- Goblets. Drink everyday beverages from goblets. I picked up a pair of pretty goblets from a neighbor’s garage sale and drank my iced tea from one. Nice. The kids think so, too–use goblets for their milk, juice and Kool-Aid. If someone accidentally breaks one, no big deal. Keep your classy cool and simply go get another from Goodwill for a dollar.
- A Toast. Now that you’re holding glasses with a stem, how about a toast? “Here’s to unexpected elegance”–ching, ching. Seriously, a little toast gets our minds thinking differently. What is special about our lives? How can I piece together a one- or two-sentence speech? It’s an interesting little exercise for our kids (me, too).
- A European Course. Serve something kind of European at dinner. I skimmed the book French Women Don’t Get Fat a few weeks ago, and one idea Mireille Guiliano had was to slice tomatoes, spread them out on a bed of lettuce, salt heavily and sprinkle them with goat cheese. Simple to prepare with an unexpected flavor combination (for a normally unclassy American). And delicious (you could substitute feta, if you like). That’s just one idea of many simple courses one could add to dinner (another common dish is to serve each person a slice of melon with a slice of prosciutto as a course before what we would call the entree. It would, in France, actually be called the entrée–the “entry,” if you will, to the main dish.). Go ahead, drink another toast to goat cheese and French simplicity: “Vive la chevre! Vive la simplicité!”
- Candles at dinner. They’re cheap, and the kids love ‘em. Turn off the lights and they’re even an alternative source of lighting in this age of low-impact adaptations. Might as well make it a regular thing. It’s funny, but when we use candles at dinner, the kids are usually quieter, less restless, and a bit kinder and more reflective. It makes me wonder why I’ve been so stingy with candles in the past. All those rowdy, tiring dinners might have been redeemed with the magical, classy touch of low lighting.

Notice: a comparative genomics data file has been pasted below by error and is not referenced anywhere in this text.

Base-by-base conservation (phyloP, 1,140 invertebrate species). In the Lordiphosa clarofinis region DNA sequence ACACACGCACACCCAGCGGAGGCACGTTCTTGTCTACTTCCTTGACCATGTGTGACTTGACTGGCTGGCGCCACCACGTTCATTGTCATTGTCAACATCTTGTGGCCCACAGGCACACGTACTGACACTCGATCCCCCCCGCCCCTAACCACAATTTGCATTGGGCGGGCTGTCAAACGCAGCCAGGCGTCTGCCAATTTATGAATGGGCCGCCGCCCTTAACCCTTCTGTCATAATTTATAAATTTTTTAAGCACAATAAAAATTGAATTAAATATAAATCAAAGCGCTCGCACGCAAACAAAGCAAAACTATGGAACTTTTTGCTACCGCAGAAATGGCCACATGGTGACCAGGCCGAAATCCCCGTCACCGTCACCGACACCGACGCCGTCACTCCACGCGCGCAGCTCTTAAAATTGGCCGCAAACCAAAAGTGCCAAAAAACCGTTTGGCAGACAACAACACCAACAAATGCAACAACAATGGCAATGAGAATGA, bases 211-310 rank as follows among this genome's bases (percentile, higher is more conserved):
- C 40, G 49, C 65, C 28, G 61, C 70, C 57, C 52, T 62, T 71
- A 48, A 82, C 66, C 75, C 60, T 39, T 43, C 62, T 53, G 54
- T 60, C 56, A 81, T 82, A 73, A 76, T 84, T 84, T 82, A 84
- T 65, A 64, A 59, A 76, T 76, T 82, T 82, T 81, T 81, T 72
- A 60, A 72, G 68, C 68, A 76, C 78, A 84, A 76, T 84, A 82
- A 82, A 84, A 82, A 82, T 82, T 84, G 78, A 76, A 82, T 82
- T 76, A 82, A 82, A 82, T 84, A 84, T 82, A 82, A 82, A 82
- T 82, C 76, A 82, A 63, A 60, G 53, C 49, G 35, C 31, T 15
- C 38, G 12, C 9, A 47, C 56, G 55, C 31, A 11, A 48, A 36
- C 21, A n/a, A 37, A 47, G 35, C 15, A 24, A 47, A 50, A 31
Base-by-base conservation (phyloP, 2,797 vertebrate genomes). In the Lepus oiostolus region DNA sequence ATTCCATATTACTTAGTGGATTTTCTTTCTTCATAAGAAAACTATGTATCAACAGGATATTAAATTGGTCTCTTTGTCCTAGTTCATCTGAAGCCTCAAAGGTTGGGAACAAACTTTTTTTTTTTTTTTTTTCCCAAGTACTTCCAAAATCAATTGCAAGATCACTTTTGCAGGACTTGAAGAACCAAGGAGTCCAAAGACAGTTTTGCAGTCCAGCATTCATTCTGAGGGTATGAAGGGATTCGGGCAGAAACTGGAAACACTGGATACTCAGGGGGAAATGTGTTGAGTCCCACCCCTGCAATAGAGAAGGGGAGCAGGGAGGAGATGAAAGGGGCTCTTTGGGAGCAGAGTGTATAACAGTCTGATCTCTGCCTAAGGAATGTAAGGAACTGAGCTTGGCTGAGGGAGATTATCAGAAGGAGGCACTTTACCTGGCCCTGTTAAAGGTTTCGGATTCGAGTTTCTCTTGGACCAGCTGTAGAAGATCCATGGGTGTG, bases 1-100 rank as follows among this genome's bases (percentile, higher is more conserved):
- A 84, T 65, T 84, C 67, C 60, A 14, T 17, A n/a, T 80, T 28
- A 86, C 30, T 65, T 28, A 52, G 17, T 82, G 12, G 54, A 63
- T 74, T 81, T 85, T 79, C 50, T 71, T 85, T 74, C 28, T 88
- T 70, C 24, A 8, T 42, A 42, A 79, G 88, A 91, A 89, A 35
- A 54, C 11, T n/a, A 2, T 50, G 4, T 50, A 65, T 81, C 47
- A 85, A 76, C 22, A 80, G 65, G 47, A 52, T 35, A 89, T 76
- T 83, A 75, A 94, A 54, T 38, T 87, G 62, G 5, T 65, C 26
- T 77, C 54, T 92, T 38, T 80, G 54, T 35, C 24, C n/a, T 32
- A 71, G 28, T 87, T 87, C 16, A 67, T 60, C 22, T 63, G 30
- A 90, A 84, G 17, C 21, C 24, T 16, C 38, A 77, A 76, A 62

- Classical music. Now, I don’t mean to advance from a tiny notch classier to downright snobbish, but honestly, something happens to the family when we play classical music during dinner. Just as the candles seem to have a calming effect, classical music seems to provide a classier mood and mentality. Even kids who prefer rock or pop or country will tolerate classical style music if it’s just “dinner music.” Stop by the library to borrow a Vivaldi CD, or just flip on the classical station and accept whatever they have to offer.
- Flowers. While we’re still at the dinner table, may I suggest setting out a simple bouquet of flowers beside the candles? Today, I picked six or seven flowers from the garden and stuck them into glass Coke bottles for vases. The kids loved them. Class meets casual. I know a few classy ladies who can serve meals in the dining room with kids all around while an ornate vase bursting with roses graces the space, but I’m just a daisy-in-a-Coke-bottle gal most of the time. I guess I’m casually classy when I’m classy at all, and this illustrates why I qualified this whole post by saying it would only be classier by “a notch.”
How do you fake First Class, not just on airplanes, but every day?
- Oloves Marinated Olives, Roasted Red Pepper Bruschetta Spread, Wild Garden™ Hummus, Rondelé® Peppercorn Parmesan Cheese Spread, Fratelli Laurieri Scrocchi Al Rosmarino Crackers, Jacobs® Cream Crackers, Partners® Olive Oil and Sea Salt Crackers, Emerald® Natural Almonds, Fantis® Ouzo Candy Mint
*Item is offered on select flights onlyCredits: Tapas photos by Ann Kroeker.